Pro-life advocates plan to hold a vigil Sunday at the Ohio Statehouse to remember premature twin boys who died in 2017 while their mother begged the hospital to provide care for them.
Emery and Elliot Finnefrock died at Riverside Methodist Hospital in June 2017 after they were born at 22 weeks and five days of pregnancy. The pro-life group Created Equal said the hospital staff refused to try to save the twins’ lives even though they were born alive, moving and breathing, and their mother, Amanda Finnefrock, begged doctors to try to save them.
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The vigil scheduled for 8 p.m. Sunday will remember the twins’ tragic death and call for support for a new pro-life bill, state Senate Bill 151. Sponsored by state Sen. Terry Johnson, the bill will guarantee that life-sustaining medical care is offered to premature babies born as early as 21 weeks of pregnancy and babies with disabilities.
“What happened to Emery and Elliot at Riverside Methodist Hospital is an abomination,” said Mark Harrington, president of Created Equal. “Ohio law rightly protects unwanted babies from being killed by abortion at 20 weeks. We must also protect wanted babies from death by neglect at older ages. Our legislators must pass SB 151 so that what happened to the Finnefrock family never occurs again in our great state!”
Research shows that smaller and earlier premature babies are surviving and thriving thanks to modern medicine.
A recent study in the New England Journal of Medicine found that a growing number of premature infants are surviving at 22 weeks of pregnancy. This and other research recently prompted the British Association of Medicine to issue new guidelines encouraging medical treatment for babies born at 22 weeks of pregnancy. Previously, the guidelines did not recommend treatment until 24 weeks.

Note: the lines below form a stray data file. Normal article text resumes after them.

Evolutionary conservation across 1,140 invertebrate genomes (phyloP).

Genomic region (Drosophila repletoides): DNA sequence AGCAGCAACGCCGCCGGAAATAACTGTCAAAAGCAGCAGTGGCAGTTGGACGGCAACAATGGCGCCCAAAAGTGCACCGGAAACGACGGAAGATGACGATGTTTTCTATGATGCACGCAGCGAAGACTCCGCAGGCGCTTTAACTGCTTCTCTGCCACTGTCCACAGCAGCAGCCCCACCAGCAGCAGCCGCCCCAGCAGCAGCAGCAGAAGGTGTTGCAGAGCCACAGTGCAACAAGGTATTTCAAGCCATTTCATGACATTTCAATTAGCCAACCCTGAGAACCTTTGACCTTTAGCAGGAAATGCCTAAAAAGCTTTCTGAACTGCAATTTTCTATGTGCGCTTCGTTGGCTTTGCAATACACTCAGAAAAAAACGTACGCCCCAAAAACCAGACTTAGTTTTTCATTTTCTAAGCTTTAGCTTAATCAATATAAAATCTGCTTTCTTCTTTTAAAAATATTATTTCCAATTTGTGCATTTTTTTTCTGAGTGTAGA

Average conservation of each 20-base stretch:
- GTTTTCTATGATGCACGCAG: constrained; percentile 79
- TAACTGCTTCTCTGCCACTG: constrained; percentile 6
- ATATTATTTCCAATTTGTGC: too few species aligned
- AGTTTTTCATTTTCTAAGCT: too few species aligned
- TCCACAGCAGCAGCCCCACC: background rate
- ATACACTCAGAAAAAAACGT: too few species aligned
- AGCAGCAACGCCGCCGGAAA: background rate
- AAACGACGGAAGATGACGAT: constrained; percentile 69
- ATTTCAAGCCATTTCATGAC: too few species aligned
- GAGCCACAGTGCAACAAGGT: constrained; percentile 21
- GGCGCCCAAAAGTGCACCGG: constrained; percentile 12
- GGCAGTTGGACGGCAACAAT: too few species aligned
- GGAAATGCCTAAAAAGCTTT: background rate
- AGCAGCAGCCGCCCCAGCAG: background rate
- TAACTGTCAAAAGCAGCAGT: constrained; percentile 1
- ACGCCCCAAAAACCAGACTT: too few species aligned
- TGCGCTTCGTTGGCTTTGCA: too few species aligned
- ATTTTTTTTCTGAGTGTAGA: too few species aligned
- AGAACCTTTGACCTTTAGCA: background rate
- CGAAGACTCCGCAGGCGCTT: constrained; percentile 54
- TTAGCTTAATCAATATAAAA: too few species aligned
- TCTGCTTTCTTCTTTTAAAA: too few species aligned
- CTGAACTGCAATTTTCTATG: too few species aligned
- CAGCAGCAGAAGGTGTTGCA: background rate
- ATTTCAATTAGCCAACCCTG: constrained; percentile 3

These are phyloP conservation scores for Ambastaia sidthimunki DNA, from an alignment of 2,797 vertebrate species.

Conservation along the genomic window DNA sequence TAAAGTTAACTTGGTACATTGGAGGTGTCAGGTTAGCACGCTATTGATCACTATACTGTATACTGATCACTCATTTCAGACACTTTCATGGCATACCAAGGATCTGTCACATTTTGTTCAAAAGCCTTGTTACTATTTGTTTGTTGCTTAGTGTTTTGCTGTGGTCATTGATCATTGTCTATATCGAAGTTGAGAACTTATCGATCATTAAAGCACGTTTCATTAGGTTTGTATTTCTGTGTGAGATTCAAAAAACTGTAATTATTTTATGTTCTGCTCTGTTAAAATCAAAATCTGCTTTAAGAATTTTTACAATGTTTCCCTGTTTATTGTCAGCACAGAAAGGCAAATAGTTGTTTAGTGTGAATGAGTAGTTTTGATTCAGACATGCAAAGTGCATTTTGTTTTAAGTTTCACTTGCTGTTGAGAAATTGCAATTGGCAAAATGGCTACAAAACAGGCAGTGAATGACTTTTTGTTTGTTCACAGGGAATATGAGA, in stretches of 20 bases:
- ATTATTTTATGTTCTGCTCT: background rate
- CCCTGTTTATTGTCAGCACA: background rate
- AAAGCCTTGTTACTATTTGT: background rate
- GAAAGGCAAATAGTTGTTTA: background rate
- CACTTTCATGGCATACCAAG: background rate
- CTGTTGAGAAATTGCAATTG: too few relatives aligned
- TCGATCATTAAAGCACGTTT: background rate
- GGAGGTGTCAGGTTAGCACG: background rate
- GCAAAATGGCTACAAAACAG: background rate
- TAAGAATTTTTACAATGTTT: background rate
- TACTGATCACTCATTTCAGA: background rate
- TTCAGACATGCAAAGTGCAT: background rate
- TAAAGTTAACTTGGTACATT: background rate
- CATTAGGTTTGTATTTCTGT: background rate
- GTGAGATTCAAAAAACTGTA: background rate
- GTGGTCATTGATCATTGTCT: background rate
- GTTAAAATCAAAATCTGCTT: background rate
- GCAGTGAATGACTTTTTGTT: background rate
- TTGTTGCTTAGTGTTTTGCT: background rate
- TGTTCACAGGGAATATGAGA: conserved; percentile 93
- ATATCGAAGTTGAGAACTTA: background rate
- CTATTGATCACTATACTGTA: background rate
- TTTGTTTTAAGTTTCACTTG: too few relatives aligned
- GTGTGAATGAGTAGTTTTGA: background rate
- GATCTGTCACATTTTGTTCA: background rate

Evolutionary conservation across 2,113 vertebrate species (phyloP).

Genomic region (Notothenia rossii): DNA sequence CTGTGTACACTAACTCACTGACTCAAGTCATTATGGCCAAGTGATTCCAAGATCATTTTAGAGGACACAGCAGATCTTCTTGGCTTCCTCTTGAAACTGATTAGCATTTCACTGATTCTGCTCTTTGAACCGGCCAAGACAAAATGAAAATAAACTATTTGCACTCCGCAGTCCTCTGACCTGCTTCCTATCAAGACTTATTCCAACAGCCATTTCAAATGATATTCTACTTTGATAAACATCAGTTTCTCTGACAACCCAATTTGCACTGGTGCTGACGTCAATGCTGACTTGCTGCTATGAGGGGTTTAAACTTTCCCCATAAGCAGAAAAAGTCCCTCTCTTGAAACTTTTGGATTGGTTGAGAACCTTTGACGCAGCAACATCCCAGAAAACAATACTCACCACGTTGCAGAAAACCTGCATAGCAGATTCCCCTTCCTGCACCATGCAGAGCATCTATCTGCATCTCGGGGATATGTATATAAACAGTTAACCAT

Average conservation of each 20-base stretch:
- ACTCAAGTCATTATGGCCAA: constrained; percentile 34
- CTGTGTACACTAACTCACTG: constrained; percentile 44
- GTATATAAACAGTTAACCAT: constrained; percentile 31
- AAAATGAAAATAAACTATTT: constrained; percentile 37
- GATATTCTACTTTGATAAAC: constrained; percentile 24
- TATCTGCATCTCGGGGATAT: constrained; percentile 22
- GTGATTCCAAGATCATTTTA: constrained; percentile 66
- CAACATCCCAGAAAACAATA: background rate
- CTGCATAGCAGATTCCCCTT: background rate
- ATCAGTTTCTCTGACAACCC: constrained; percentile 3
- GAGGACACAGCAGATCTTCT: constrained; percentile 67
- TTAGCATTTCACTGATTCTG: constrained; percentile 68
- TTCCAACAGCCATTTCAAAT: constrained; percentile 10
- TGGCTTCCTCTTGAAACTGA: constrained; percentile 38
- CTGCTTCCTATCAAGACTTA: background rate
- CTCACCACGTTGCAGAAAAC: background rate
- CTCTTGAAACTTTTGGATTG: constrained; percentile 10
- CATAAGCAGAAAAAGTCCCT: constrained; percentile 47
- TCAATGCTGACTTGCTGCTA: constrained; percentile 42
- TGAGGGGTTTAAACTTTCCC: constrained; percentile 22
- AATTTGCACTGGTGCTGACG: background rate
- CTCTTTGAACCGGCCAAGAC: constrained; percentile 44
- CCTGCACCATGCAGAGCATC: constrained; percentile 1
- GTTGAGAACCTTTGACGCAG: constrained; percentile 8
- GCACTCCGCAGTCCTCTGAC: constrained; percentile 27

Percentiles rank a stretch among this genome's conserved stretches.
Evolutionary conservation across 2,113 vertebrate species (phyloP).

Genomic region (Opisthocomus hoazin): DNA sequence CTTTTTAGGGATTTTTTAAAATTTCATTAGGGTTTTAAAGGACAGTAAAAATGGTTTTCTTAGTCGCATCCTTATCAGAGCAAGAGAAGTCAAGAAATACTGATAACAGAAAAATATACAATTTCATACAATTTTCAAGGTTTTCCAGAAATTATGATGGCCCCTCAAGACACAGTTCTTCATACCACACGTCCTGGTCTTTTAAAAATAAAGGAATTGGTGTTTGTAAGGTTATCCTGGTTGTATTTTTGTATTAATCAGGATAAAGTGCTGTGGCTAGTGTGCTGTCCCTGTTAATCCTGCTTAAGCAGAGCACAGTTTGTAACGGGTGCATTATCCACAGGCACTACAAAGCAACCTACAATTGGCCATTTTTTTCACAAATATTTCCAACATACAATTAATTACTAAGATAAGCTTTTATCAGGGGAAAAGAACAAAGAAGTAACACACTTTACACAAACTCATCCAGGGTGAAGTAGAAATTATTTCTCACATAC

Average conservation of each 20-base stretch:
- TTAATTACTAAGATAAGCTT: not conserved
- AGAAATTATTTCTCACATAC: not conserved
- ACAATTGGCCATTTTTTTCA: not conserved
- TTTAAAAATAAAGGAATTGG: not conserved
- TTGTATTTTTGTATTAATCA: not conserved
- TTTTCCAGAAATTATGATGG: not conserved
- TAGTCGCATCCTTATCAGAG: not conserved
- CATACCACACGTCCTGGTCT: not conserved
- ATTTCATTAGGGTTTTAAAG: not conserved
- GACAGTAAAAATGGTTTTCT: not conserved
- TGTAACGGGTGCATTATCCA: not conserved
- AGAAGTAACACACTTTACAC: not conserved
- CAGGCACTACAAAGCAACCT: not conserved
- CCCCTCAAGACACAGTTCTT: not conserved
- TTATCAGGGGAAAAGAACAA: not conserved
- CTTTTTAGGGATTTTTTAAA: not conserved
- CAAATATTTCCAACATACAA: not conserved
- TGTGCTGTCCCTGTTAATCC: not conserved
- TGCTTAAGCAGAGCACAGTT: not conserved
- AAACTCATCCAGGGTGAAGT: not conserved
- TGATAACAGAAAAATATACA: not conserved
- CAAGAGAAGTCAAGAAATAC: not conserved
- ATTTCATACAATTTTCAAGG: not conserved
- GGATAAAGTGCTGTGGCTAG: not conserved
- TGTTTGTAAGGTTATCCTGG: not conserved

Recently, the Guinness Book of World Records declared Richard Scott William Hutchinson, of Wisconsin, the most premature baby ever to survive, CNN reports. In 2020, he was born at 21 weeks gestation – 131 days before his due date – weighing 11.9 ounces, WCCO Minneapolis reports.
Four years ago, Created Equal and other pro-life groups helped expose the Finnefrock family’s story, creating a video in which Amanda Finnefrock shared her experience and calling for an investigation into the matter.
In 2020, the pro-life organization learned that the U.S. Department of Health and Human Services did launch an investigation into the Finnefrock’s case. However, Created Equal also accused YouTube, Vimeo and other big tech companies of stifling the story by censoring their video about the case.
Here is what happened, according to Created Equal:
Pregnant with twins, Amanda entered Riverside Methodist Hospital in June of 2017 at 22 weeks and 2 days in her pregnancy after experiencing bleeding. Riverside staff informed her that if the boys were delivered before 22 weeks and 5 days, there would be no attempt to resuscitate. Twins Emery and Elliot were born three days later, at 22 weeks and 5 days.
Emery survived for 45 minutes after his birth. A neonatal doctor put Emery under a heat lamp, but there was neither assessment of nor assistance given to him. Elliot, born second, was much larger. He survived for over two hours while assessment and assistance were denied in spite of Amanda’s cries for help.
When Amanda left the hospital, she said the staff treated her as if her sons were stillborn instead of born alive.